That matched the theory nicely. Many modern ferns are opportunists. They cannot compete against plants with leaves, but if a piece of land is cleared by, say, a volcanic eruption, they are often the first things to set up shop there. An asteroid strike would have scoured much of the earth of its vegetable cover, and provided a paradise for ferns. A fern spike in the rocks is thus a good indication that something terrible has happened.
Both an iridium (n.铱) anomaly and a fern spike appear in rocks at the end of the Triassic, too. That accounts for the disappearing ichnotaxa：the creatures that made them did not survive the holocaust. The surprise is how rapidly the new ichnotaxa appear.
Dr. Olsen and his colleagues suggest that the explanation for this rapid increase in size may be a phenomenon called ecological release. This is seen today when reptiles (which, in modern times, tend to be small creatures) reach islands where they face no competitors. The most spectacular example is on the Indonesian island of Komodo, where local lizards have grown so large that they are often referred to as dragons. The dinosaurs, in other words, could flourish only when the competition had been knocked out.
That leaves the question of where the impact happened. No large hole in the earth's crust seems to be 202m years old. It may, of course, have been overlooked. Old craters are eroded and buried, and not always easy to find. Alternatively, it may have vanished. Although continental crust is more or less permanent, the ocean floor is constantly recycled by the tectonic processes that bring about continental drift. There is no ocean floor left that is more than 200m years old, so a crater that formed in the ocean would have been swallowed up by now.
There is a third possibility, however. This is that the crater is known, but has been misdated. The Manicouagan ''structure", a crater in Quebec, is thought to be 214m years old. It is huge—some 100km across—and seems to be the largest of between three and five craters that formed within a few hours of each other as the lumps of a disintegrated comet hit the earth one by one.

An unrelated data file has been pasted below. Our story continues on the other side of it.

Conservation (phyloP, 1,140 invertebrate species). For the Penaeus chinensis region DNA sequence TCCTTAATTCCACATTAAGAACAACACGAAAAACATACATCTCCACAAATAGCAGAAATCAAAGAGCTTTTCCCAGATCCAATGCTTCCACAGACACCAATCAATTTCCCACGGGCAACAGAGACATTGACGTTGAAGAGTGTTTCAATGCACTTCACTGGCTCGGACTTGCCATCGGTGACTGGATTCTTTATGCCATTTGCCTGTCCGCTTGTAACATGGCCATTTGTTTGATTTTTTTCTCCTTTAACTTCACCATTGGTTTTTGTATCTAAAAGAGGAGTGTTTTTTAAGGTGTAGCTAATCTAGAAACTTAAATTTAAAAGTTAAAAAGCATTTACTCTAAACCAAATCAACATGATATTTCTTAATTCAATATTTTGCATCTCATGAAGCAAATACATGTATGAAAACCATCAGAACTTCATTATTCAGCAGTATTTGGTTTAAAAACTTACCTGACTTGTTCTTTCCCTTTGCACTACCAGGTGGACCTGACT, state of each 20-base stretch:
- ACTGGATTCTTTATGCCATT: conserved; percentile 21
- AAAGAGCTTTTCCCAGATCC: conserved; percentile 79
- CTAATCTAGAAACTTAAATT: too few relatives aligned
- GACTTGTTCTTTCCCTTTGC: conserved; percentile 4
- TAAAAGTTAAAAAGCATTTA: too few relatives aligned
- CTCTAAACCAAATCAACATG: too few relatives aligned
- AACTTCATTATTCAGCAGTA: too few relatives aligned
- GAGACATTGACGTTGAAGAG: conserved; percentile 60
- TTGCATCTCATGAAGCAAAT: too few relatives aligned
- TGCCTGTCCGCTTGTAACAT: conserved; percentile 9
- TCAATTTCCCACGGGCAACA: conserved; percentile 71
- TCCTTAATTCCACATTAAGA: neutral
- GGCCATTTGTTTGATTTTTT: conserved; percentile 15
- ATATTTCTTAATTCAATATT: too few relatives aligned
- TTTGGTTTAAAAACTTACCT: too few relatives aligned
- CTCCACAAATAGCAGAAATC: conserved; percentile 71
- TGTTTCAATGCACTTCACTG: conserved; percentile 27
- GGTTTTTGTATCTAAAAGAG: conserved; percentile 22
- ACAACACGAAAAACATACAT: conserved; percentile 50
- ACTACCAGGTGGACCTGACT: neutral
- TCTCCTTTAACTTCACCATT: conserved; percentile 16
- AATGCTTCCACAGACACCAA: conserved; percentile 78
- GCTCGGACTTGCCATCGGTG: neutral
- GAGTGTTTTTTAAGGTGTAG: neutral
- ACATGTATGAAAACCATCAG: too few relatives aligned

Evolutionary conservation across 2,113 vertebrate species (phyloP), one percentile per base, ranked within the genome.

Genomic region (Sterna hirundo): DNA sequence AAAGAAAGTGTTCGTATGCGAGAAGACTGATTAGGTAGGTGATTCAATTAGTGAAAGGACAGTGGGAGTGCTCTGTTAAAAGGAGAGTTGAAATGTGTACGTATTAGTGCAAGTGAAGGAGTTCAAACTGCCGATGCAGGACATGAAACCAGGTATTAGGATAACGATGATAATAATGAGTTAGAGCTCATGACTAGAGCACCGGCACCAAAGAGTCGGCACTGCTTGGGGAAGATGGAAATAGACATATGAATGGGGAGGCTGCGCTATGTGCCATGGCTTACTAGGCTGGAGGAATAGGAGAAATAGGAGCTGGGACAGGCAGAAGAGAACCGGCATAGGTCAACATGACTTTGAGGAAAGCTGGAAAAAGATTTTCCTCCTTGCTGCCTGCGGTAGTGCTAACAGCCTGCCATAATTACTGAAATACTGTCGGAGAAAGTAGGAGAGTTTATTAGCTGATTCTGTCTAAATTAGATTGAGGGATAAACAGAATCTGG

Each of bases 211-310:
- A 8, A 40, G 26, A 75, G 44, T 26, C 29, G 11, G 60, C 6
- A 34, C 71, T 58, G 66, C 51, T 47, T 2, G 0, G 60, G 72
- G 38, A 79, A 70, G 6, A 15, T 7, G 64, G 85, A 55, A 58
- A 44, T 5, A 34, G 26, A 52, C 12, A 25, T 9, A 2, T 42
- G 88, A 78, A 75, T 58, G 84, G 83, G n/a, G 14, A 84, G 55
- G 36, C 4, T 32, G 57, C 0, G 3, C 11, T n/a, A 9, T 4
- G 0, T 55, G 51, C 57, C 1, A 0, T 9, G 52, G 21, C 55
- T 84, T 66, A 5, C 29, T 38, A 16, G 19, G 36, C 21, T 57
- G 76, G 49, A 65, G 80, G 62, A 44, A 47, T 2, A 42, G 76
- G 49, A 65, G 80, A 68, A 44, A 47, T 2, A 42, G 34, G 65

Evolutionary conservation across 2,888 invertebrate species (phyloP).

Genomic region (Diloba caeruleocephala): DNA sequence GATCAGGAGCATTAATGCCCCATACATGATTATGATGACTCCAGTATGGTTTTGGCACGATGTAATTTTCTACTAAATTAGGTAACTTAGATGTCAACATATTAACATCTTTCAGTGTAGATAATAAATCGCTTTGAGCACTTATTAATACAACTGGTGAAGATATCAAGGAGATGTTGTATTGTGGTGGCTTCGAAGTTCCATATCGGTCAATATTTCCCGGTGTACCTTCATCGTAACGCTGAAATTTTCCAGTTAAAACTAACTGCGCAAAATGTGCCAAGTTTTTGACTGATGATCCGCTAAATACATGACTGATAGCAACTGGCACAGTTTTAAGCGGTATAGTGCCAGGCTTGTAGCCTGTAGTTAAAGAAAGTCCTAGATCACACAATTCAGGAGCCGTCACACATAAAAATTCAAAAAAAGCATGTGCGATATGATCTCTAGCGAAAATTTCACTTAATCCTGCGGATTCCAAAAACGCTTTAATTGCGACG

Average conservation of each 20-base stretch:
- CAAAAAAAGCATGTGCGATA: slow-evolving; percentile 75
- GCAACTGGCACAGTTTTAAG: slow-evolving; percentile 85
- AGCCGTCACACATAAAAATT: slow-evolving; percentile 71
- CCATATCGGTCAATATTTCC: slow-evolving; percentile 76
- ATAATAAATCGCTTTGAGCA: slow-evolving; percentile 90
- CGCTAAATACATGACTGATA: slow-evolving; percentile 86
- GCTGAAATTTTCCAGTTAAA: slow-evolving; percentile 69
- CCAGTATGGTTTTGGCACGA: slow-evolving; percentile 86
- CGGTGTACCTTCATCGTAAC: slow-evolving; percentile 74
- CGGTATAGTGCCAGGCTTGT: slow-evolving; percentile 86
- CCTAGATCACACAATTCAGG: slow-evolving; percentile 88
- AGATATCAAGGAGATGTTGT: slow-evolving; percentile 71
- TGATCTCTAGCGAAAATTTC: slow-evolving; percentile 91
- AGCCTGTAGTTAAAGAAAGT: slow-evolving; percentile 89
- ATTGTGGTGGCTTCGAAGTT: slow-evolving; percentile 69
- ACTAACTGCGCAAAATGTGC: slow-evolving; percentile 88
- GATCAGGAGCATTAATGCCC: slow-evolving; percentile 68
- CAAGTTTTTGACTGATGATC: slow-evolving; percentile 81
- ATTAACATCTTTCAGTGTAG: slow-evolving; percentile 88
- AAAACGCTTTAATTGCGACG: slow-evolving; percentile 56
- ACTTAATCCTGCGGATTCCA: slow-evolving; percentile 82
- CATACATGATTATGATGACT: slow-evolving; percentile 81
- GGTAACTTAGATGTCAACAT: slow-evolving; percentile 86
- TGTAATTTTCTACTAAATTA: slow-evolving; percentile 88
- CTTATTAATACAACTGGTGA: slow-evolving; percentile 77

1 Dr Paul Olsen and his colleagues believe that asteroid knock may also lead to dinosaurs’ boom.
2 Books and movie like Jurassic Park often exaggerate the size of the dinosaurs.
3 Dinosaur footprints are more adequate than dinosaur skeletons.
4 The prints were chosen by Dr Olsen to study because they are more detectable than earth magnetic field to track a date of geological precise within thousands years.
5 Ichnotaxa showed that footprints of dinosaurs offer exact information of the trace left by an individual species.
6 We can find more Iridium in the earth’s surface than in meteorite
Dr Olsen and his colleagues applied a phenomenon named 7 to explain the large size of the Eubrontes, which is a similar case to that nowadays reptiles invade a place where there are no 8 ; for example, on an island called Komodo, indigenous huge lizards grow so big that people even regarding them as 9.
However, there were no old impact trace being found? The answer may be that we have 10 the evidence. Old craters are difficult to spot or it probably 11 due to the effect of the earth moving. Even a crater formed in Ocean had been 12 under the impact of crust movement. Beside, the third hypothesis is that the potential evidences --- some craters may be 13.